According to whom you speak to, it was either Sir Donald Wolfit or Dinsdale Landen who coined the immortal phrase ‘I used to be a tour de force. Now I’m forced to tour…’
With running costs high and box office receipts unpredictable, taking a production out on the road is no place for the faint-hearted producer; but it can also be an equally perilous equation for the performer.
I’ve recently finished what has become known as in the business as a ‘Waitrose tour’ - six or seven venues, mostly in the south-east, some with easy commutes and almost all in towns and cities with a strong theatre-going tradition. Touring life doesn’t come much easier than this, yet even so, it’s still a hard knock life, one spent constantly dealing with a mild sense of dislocation.
Running for trains, waiting for lifts, coping with contra flows - and that’s before you’ve even got to the venue. Where am I staying? How do I get there? Where’s the theatre? The local M & S? What’s the pass code for the stage door? Where can I park my car? Will I be able to get home on the Saturday night for a few precious hours at home before careering off again on Monday morning?
The financial ramifications are equally complex, which is why the weekly subsistence allowance, so hard won by our union, is such a lifeline. For commercial tours the weekly rate is currently £250 a week (for subsidised theatre contracts slightly less), but while the sum might seem very appetising when you’re signing your contract, you’ll need every penny of it if you’re going to keep body and soul together while away from home.
For a start you’ll have two homes to support (it’s interesting to note how often flats and apartments on the provincial digs lists seem to cost exactly the same amount as your subsistence). In addition you’ll be eating out more than you’d like, and your days will be spent mooching round shopping centres, watching afternoon screenings of films in deserted multiplexes, and visiting National Trust properties you’ve never heard of. It’s easy to drink too well and eat too poorly.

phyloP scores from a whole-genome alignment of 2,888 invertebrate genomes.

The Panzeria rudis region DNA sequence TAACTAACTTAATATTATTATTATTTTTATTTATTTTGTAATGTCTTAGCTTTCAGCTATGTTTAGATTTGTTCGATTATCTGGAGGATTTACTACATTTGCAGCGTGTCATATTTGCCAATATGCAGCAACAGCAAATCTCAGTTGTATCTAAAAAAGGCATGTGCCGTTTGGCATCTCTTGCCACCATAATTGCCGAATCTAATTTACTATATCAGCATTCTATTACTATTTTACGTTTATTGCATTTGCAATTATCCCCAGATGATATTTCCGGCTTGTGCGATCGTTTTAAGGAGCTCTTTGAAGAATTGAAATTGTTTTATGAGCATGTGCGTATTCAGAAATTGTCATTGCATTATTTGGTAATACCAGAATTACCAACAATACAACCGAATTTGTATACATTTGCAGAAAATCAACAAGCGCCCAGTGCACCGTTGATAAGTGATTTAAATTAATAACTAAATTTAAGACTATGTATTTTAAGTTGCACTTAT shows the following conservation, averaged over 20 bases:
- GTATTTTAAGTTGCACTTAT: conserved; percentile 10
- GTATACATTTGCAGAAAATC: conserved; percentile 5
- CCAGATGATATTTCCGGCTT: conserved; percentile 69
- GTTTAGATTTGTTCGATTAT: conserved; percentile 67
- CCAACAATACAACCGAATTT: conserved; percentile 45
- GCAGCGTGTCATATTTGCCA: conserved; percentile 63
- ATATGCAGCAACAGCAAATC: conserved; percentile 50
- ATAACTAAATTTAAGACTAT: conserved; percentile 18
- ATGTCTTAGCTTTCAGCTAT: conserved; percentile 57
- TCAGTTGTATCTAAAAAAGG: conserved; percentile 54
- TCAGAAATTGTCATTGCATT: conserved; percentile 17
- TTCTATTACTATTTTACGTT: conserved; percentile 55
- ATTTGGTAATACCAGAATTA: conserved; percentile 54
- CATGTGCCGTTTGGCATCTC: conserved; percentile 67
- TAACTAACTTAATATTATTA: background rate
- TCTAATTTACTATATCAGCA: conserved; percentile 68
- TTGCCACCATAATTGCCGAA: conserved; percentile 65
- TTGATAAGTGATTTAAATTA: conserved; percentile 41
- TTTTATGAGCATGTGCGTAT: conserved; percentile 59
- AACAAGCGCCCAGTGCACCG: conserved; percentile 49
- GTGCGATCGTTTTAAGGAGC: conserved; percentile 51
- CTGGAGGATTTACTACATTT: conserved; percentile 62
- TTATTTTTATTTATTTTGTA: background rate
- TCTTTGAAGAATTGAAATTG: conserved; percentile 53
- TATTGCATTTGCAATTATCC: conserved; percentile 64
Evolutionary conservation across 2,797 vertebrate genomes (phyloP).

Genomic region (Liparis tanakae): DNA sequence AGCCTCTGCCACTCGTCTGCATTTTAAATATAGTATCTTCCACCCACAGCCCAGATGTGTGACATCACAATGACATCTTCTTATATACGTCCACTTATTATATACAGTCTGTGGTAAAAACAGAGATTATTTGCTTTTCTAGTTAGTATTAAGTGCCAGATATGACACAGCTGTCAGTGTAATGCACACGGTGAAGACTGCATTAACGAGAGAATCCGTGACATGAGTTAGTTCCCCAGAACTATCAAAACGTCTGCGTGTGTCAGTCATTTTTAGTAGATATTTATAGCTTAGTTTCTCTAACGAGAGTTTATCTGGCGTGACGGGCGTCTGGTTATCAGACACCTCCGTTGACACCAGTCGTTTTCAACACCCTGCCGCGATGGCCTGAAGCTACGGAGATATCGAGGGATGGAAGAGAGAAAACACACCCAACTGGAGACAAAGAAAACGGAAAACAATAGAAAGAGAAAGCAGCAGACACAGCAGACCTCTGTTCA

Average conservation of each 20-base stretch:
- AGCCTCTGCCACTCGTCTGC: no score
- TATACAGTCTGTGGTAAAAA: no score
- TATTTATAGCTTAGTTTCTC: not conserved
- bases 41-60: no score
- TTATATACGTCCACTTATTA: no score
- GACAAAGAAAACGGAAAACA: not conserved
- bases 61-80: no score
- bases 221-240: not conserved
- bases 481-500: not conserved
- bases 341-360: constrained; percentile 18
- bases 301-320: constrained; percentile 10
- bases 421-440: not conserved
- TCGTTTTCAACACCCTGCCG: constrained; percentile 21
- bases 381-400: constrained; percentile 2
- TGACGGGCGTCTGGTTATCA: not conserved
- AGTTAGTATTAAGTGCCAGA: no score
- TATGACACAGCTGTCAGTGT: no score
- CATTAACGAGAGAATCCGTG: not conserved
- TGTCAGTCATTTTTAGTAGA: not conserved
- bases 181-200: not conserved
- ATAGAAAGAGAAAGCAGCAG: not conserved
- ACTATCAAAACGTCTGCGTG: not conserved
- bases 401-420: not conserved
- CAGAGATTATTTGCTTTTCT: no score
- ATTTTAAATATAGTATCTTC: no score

And then there’s the professional angle to consider. You may be a huge hit in your show and glean wonderful notice from the Derby Advertiser and the Canterbury Evening Post, but don’t kid yourself that the movers and shakers in the business will be there to witness your nightly triumph. With so many jobs now cast from central London and Manchester (many at extremely short notice), it’s often difficult to persuade casting director or producers to travel three stops on the underground to see you at work. Once you’re beyond the M 25, many actors feel they become invisible, until of course, the job finishes and they can resume auditions and interviews back in town. So there’s a price to pay for the 12 weeks of itinerant jollity and regular wage slips.
Of course touring also has magnificent compensations, as I discovered last time round. As well sampling that special sense of camaraderie that only a touring company enjoys, I got to spend days walking the Malvern hills, punting down the Cam, and on one night in Bath, witnessing our elderly and much-loved leading actor perform an impromptu acapella version of My Funny Valentine in a late-night wine bar, one that brought a lump to the throat.
Oh, and the play wasn’t half bad as well…